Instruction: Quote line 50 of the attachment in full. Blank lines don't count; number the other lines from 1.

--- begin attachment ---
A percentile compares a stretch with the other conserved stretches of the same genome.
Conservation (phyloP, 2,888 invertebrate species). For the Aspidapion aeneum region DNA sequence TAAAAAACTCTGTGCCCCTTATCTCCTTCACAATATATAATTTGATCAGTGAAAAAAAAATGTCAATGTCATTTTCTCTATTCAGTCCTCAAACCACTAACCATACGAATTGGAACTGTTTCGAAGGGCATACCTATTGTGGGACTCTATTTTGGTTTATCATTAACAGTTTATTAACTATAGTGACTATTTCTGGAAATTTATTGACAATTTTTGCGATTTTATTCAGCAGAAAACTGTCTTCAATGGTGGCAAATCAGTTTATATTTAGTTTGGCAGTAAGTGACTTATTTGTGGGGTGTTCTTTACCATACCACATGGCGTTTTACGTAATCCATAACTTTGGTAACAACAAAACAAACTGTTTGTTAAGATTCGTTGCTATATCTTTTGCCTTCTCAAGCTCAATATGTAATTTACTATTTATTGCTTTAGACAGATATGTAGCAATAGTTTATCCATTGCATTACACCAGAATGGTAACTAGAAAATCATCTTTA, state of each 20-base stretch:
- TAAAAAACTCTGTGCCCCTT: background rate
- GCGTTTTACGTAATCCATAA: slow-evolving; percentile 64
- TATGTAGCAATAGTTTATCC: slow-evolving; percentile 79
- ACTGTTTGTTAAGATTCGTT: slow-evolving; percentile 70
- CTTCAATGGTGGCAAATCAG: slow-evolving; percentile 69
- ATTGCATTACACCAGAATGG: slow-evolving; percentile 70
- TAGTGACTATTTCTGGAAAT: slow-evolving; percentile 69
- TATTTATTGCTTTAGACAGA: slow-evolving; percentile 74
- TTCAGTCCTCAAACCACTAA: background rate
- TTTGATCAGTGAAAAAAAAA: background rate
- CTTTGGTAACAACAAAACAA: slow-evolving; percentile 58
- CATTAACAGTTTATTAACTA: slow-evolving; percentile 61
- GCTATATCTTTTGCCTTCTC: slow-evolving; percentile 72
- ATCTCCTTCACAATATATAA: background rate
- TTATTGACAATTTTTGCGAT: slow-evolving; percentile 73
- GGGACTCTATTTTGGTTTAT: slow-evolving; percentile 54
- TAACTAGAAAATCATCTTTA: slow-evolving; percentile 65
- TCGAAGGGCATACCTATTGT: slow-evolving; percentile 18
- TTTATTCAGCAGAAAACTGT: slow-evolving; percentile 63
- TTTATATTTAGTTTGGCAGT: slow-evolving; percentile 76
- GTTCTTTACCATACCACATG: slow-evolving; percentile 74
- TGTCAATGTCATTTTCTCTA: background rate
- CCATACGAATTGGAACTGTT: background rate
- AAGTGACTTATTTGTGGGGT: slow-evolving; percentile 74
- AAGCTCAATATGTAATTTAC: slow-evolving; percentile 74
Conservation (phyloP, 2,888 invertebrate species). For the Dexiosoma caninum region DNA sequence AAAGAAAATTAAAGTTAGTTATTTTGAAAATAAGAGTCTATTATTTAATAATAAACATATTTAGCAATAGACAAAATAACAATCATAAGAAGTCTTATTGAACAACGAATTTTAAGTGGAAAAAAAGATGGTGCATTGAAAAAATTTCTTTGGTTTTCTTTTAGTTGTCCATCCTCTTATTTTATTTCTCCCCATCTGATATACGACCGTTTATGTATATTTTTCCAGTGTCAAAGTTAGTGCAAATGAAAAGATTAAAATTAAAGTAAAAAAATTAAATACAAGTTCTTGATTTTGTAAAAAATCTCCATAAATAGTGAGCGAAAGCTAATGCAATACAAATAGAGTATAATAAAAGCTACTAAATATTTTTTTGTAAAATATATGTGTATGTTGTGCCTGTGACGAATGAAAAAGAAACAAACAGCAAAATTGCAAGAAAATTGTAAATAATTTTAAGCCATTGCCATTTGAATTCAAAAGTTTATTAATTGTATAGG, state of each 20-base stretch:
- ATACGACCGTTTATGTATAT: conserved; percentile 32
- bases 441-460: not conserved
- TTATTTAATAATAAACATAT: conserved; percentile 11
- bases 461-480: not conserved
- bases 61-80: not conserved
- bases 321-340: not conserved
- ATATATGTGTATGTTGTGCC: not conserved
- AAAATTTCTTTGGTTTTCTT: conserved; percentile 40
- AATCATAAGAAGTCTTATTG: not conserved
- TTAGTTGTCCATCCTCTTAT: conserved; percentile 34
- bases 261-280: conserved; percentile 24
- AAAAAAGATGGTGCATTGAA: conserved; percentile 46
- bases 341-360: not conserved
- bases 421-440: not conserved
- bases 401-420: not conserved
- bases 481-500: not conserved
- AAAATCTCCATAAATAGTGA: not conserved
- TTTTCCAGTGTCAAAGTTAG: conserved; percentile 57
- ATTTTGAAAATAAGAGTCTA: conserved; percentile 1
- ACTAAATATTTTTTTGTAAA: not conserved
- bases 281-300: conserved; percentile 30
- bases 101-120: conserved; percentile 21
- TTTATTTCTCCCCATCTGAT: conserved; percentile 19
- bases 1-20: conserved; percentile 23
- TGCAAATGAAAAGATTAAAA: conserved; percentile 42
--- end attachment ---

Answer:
- bases 101-120: conserved; percentile 21